In response, the other man said, "Knowing that, we are still dating, so it doesn't matter," and showed his determination to face difficulties together.

My friend got married to an adult. However, it was difficult to have a child, and since last year she has been undergoing fertility treatment.

My friend is also told by the doctor that there is no problem with pregnancy, but I wonder if I became infertile because I had cancer ... He sometimes blames himself.

A friend
at the same workplace said, "There are times when I think about giving up on having children, and sometimes it is hard because I wonder if I would have been able to be a father to the other person if I hadn't had cancer. But having Mr. Kawashima, who I can talk to about anything, is nearby, and I'm saved."

Mr. Kawashima also said that having a friend by his side made him feel better. I didn't think there were people around me who had experienced cancer in their 20s.

Ms. Kawashima was able to confide in other friends about her cancer and the painful experiences that followed.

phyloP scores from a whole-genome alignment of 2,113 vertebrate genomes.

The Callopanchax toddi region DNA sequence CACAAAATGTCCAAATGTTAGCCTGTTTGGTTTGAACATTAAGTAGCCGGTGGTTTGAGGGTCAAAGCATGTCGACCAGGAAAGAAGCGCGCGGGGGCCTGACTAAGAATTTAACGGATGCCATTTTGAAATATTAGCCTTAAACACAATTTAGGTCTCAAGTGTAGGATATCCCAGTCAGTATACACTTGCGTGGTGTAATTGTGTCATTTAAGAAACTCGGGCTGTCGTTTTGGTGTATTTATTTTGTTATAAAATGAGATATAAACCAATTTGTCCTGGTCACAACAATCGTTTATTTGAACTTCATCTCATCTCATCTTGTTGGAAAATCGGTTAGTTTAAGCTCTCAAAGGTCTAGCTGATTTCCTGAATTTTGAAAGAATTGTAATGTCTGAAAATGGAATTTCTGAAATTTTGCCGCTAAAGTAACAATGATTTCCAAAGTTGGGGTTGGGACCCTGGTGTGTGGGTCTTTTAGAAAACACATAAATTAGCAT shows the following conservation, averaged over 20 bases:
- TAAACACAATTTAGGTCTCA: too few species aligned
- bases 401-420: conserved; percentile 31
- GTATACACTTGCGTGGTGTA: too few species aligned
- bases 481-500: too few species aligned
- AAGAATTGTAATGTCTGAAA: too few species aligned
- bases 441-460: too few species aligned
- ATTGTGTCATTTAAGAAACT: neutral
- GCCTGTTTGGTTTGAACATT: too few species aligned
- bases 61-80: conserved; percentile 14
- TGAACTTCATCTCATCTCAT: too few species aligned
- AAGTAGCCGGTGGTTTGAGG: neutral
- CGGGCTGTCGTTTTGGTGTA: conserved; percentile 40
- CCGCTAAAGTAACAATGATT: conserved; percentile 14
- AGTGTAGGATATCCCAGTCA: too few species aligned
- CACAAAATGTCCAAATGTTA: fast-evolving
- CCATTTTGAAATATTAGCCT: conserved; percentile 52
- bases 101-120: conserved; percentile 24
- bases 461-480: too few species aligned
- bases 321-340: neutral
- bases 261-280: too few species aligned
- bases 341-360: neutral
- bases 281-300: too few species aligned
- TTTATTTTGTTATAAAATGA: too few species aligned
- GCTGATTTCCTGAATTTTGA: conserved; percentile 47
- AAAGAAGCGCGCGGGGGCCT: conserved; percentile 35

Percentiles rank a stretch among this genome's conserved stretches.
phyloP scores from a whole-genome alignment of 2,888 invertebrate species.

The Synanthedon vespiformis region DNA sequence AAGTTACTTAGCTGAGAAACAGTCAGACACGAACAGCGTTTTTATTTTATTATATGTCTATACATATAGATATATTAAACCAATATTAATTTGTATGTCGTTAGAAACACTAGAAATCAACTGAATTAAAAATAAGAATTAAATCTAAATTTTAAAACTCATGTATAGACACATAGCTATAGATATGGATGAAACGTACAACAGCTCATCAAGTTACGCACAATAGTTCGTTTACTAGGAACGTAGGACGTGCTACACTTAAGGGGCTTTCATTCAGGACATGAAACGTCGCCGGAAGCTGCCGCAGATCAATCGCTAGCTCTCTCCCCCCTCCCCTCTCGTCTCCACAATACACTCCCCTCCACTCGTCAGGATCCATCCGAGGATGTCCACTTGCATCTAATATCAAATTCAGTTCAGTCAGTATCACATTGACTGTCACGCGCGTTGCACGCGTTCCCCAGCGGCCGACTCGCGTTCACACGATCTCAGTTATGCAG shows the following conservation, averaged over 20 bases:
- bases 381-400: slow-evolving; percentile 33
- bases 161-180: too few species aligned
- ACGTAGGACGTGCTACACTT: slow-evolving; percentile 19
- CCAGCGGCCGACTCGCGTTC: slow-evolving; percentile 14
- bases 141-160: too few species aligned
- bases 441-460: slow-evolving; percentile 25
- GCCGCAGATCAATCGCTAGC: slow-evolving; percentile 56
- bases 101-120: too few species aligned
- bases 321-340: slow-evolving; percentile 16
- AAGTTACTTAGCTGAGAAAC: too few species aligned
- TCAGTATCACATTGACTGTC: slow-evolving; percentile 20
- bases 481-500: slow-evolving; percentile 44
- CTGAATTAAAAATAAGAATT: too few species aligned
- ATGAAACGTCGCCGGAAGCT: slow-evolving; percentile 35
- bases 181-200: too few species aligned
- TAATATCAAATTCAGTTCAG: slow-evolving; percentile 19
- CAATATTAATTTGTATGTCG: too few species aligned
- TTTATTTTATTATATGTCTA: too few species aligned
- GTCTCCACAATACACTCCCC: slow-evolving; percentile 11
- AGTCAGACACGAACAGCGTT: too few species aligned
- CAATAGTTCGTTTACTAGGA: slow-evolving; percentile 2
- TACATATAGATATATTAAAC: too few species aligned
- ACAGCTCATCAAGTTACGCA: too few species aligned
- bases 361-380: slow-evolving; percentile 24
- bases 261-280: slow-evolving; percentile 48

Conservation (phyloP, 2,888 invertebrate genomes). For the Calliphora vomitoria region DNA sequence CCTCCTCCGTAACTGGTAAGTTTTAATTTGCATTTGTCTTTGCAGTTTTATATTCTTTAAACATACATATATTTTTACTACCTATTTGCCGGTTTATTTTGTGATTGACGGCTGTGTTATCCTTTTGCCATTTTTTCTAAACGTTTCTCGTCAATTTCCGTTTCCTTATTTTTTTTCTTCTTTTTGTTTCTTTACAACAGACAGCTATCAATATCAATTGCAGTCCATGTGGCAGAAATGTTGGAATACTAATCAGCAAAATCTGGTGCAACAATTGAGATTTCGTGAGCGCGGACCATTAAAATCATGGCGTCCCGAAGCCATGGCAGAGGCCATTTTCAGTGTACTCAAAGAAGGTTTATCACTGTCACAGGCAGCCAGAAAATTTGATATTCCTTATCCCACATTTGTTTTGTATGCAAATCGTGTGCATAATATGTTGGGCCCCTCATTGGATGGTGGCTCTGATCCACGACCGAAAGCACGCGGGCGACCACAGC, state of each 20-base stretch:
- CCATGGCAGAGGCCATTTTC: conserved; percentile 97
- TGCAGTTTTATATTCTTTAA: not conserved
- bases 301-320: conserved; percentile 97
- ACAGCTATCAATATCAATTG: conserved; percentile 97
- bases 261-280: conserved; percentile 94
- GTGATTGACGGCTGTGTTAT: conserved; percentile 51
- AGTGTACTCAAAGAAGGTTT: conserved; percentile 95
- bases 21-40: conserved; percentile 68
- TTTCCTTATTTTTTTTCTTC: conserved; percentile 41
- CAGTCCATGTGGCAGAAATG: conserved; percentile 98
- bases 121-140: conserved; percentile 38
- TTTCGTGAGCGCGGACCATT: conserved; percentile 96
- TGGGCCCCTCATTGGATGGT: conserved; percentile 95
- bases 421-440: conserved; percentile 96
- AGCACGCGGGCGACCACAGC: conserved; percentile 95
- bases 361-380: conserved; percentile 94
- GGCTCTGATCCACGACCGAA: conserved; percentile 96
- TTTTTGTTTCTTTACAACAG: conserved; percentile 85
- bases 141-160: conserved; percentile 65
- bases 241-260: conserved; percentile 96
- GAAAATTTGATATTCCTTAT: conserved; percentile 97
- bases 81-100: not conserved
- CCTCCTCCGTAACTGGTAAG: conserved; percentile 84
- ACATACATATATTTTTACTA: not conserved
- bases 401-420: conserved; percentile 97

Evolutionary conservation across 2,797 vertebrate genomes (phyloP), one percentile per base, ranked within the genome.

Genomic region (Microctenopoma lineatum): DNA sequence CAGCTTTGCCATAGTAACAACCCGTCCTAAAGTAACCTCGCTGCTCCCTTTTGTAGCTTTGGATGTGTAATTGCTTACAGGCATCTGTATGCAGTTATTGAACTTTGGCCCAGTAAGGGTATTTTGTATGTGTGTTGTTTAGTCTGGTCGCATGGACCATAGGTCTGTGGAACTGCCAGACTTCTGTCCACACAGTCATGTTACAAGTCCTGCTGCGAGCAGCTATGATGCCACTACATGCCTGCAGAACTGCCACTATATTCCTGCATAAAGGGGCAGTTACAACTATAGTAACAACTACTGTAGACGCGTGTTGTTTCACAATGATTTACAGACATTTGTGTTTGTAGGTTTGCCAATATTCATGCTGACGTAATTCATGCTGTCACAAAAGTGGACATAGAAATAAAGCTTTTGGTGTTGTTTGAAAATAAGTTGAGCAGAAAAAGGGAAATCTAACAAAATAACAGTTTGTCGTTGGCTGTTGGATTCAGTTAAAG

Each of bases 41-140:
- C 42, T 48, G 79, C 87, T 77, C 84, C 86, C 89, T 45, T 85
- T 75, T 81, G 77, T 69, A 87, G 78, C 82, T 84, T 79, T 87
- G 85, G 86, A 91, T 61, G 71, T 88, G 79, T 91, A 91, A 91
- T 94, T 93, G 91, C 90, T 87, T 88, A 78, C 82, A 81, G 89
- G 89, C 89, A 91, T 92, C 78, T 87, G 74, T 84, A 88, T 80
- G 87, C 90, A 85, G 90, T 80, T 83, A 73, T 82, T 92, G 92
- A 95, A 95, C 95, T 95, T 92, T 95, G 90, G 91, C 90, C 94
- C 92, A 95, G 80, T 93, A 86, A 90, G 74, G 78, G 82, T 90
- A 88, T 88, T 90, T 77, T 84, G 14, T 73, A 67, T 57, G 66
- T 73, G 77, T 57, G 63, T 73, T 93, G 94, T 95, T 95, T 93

Then I found out that my high school classmates had the same cancer. Through the common illness of cancer, we have rekindled our bonds.

In fact, there may be more people around you who are struggling to tell others that they have cancer.

Mr. Kawashima was beginning to feel that way.

Yukari Kawashima
: "There may be many children who are worried because they can't tell anyone that they have cancer, and if you have cancer patients of the same generation around you, you can talk to them about their problems, but I think it is difficult to connect with such children."

Patient community of the AYA generation

Ms. Kawashima wanted to create a place where cancer patients of the AYA generation could talk about their concerns.

So, in the spring of this year, I published a free paper for patients with fellow cancer patients. In the first issue, Kawashima published an interview with a woman who was diagnosed with cancer in her 20s.

The woman
revealed that she considered "egg freezing" to prepare for the risk of not being able to get pregnant ▽ but later broke up with the man she was dating